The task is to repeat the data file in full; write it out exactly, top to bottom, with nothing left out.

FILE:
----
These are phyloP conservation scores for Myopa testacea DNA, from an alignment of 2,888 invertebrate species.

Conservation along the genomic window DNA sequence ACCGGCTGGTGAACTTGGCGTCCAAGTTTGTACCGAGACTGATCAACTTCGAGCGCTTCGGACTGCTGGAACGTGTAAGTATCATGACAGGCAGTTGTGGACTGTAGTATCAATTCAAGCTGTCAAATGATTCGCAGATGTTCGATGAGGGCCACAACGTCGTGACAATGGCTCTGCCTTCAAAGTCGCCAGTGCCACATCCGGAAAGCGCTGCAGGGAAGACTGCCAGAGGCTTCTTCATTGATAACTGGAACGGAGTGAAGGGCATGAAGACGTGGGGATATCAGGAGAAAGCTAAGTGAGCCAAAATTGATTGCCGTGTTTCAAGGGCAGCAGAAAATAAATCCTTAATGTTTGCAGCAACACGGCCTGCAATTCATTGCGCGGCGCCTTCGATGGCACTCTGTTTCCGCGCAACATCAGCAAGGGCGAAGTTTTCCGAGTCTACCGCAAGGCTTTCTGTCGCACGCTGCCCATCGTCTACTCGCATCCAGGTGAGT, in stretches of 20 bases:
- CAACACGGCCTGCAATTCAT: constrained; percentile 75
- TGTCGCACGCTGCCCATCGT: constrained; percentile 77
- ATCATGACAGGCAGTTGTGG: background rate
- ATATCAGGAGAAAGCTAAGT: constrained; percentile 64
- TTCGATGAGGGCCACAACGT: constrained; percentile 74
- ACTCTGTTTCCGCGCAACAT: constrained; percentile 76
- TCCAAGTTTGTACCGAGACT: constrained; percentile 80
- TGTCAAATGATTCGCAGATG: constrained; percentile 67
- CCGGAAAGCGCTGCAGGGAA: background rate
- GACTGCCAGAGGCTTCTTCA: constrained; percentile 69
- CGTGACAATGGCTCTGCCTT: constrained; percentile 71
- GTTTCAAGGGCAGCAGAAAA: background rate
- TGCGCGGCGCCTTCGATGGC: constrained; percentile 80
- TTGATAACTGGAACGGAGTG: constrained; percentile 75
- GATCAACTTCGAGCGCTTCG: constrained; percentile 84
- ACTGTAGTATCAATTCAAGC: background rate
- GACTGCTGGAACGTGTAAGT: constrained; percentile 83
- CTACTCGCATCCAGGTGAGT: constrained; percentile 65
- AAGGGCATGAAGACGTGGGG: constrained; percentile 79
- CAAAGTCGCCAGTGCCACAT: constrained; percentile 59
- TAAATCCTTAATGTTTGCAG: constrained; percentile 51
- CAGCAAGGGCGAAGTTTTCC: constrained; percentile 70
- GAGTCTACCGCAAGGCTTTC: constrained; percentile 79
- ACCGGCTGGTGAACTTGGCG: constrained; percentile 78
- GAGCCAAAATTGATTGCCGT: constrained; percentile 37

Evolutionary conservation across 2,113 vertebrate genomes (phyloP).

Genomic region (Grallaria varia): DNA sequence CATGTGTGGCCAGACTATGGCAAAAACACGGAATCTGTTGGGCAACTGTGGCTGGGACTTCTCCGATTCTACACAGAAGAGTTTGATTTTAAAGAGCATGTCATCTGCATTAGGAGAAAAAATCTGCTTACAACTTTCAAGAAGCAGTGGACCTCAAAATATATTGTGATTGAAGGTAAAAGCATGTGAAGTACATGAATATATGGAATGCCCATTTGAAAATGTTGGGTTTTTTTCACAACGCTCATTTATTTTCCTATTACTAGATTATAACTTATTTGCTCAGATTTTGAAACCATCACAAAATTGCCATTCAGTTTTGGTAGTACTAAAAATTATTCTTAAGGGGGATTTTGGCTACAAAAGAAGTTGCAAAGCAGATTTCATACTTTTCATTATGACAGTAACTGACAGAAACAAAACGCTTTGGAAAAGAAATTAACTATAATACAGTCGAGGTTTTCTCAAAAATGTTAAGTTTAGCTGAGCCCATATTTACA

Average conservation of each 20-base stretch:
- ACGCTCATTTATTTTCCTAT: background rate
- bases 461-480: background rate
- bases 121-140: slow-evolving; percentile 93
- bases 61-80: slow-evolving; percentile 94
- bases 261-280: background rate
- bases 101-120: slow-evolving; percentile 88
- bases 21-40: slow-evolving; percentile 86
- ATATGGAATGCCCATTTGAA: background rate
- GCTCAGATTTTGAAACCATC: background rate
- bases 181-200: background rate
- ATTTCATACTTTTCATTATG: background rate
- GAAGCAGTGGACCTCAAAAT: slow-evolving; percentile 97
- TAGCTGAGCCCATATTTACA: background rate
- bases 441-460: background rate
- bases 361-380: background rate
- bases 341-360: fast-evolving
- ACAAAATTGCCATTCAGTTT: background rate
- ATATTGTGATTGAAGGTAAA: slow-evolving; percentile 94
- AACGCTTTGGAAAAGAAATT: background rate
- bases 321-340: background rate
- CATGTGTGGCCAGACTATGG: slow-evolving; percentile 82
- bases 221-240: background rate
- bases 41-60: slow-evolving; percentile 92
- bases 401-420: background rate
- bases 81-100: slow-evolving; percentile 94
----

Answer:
These are phyloP conservation scores for Myopa testacea DNA, from an alignment of 2,888 invertebrate species.

Conservation along the genomic window DNA sequence ACCGGCTGGTGAACTTGGCGTCCAAGTTTGTACCGAGACTGATCAACTTCGAGCGCTTCGGACTGCTGGAACGTGTAAGTATCATGACAGGCAGTTGTGGACTGTAGTATCAATTCAAGCTGTCAAATGATTCGCAGATGTTCGATGAGGGCCACAACGTCGTGACAATGGCTCTGCCTTCAAAGTCGCCAGTGCCACATCCGGAAAGCGCTGCAGGGAAGACTGCCAGAGGCTTCTTCATTGATAACTGGAACGGAGTGAAGGGCATGAAGACGTGGGGATATCAGGAGAAAGCTAAGTGAGCCAAAATTGATTGCCGTGTTTCAAGGGCAGCAGAAAATAAATCCTTAATGTTTGCAGCAACACGGCCTGCAATTCATTGCGCGGCGCCTTCGATGGCACTCTGTTTCCGCGCAACATCAGCAAGGGCGAAGTTTTCCGAGTCTACCGCAAGGCTTTCTGTCGCACGCTGCCCATCGTCTACTCGCATCCAGGTGAGT, in stretches of 20 bases:
- CAACACGGCCTGCAATTCAT: constrained; percentile 75
- TGTCGCACGCTGCCCATCGT: constrained; percentile 77
- ATCATGACAGGCAGTTGTGG: background rate
- ATATCAGGAGAAAGCTAAGT: constrained; percentile 64
- TTCGATGAGGGCCACAACGT: constrained; percentile 74
- ACTCTGTTTCCGCGCAACAT: constrained; percentile 76
- TCCAAGTTTGTACCGAGACT: constrained; percentile 80
- TGTCAAATGATTCGCAGATG: constrained; percentile 67
- CCGGAAAGCGCTGCAGGGAA: background rate
- GACTGCCAGAGGCTTCTTCA: constrained; percentile 69
- CGTGACAATGGCTCTGCCTT: constrained; percentile 71
- GTTTCAAGGGCAGCAGAAAA: background rate
- TGCGCGGCGCCTTCGATGGC: constrained; percentile 80
- TTGATAACTGGAACGGAGTG: constrained; percentile 75
- GATCAACTTCGAGCGCTTCG: constrained; percentile 84
- ACTGTAGTATCAATTCAAGC: background rate
- GACTGCTGGAACGTGTAAGT: constrained; percentile 83
- CTACTCGCATCCAGGTGAGT: constrained; percentile 65
- AAGGGCATGAAGACGTGGGG: constrained; percentile 79
- CAAAGTCGCCAGTGCCACAT: constrained; percentile 59
- TAAATCCTTAATGTTTGCAG: constrained; percentile 51
- CAGCAAGGGCGAAGTTTTCC: constrained; percentile 70
- GAGTCTACCGCAAGGCTTTC: constrained; percentile 79
- ACCGGCTGGTGAACTTGGCG: constrained; percentile 78
- GAGCCAAAATTGATTGCCGT: constrained; percentile 37

Evolutionary conservation across 2,113 vertebrate genomes (phyloP).

Genomic region (Grallaria varia): DNA sequence CATGTGTGGCCAGACTATGGCAAAAACACGGAATCTGTTGGGCAACTGTGGCTGGGACTTCTCCGATTCTACACAGAAGAGTTTGATTTTAAAGAGCATGTCATCTGCATTAGGAGAAAAAATCTGCTTACAACTTTCAAGAAGCAGTGGACCTCAAAATATATTGTGATTGAAGGTAAAAGCATGTGAAGTACATGAATATATGGAATGCCCATTTGAAAATGTTGGGTTTTTTTCACAACGCTCATTTATTTTCCTATTACTAGATTATAACTTATTTGCTCAGATTTTGAAACCATCACAAAATTGCCATTCAGTTTTGGTAGTACTAAAAATTATTCTTAAGGGGGATTTTGGCTACAAAAGAAGTTGCAAAGCAGATTTCATACTTTTCATTATGACAGTAACTGACAGAAACAAAACGCTTTGGAAAAGAAATTAACTATAATACAGTCGAGGTTTTCTCAAAAATGTTAAGTTTAGCTGAGCCCATATTTACA

Average conservation of each 20-base stretch:
- ACGCTCATTTATTTTCCTAT: background rate
- bases 461-480: background rate
- bases 121-140: slow-evolving; percentile 93
- bases 61-80: slow-evolving; percentile 94
- bases 261-280: background rate
- bases 101-120: slow-evolving; percentile 88
- bases 21-40: slow-evolving; percentile 86
- ATATGGAATGCCCATTTGAA: background rate
- GCTCAGATTTTGAAACCATC: background rate
- bases 181-200: background rate
- ATTTCATACTTTTCATTATG: background rate
- GAAGCAGTGGACCTCAAAAT: slow-evolving; percentile 97
- TAGCTGAGCCCATATTTACA: background rate
- bases 441-460: background rate
- bases 361-380: background rate
- bases 341-360: fast-evolving
- ACAAAATTGCCATTCAGTTT: background rate
- ATATTGTGATTGAAGGTAAA: slow-evolving; percentile 94
- AACGCTTTGGAAAAGAAATT: background rate
- bases 321-340: background rate
- CATGTGTGGCCAGACTATGG: slow-evolving; percentile 82
- bases 221-240: background rate
- bases 41-60: slow-evolving; percentile 92
- bases 401-420: background rate
- bases 81-100: slow-evolving; percentile 94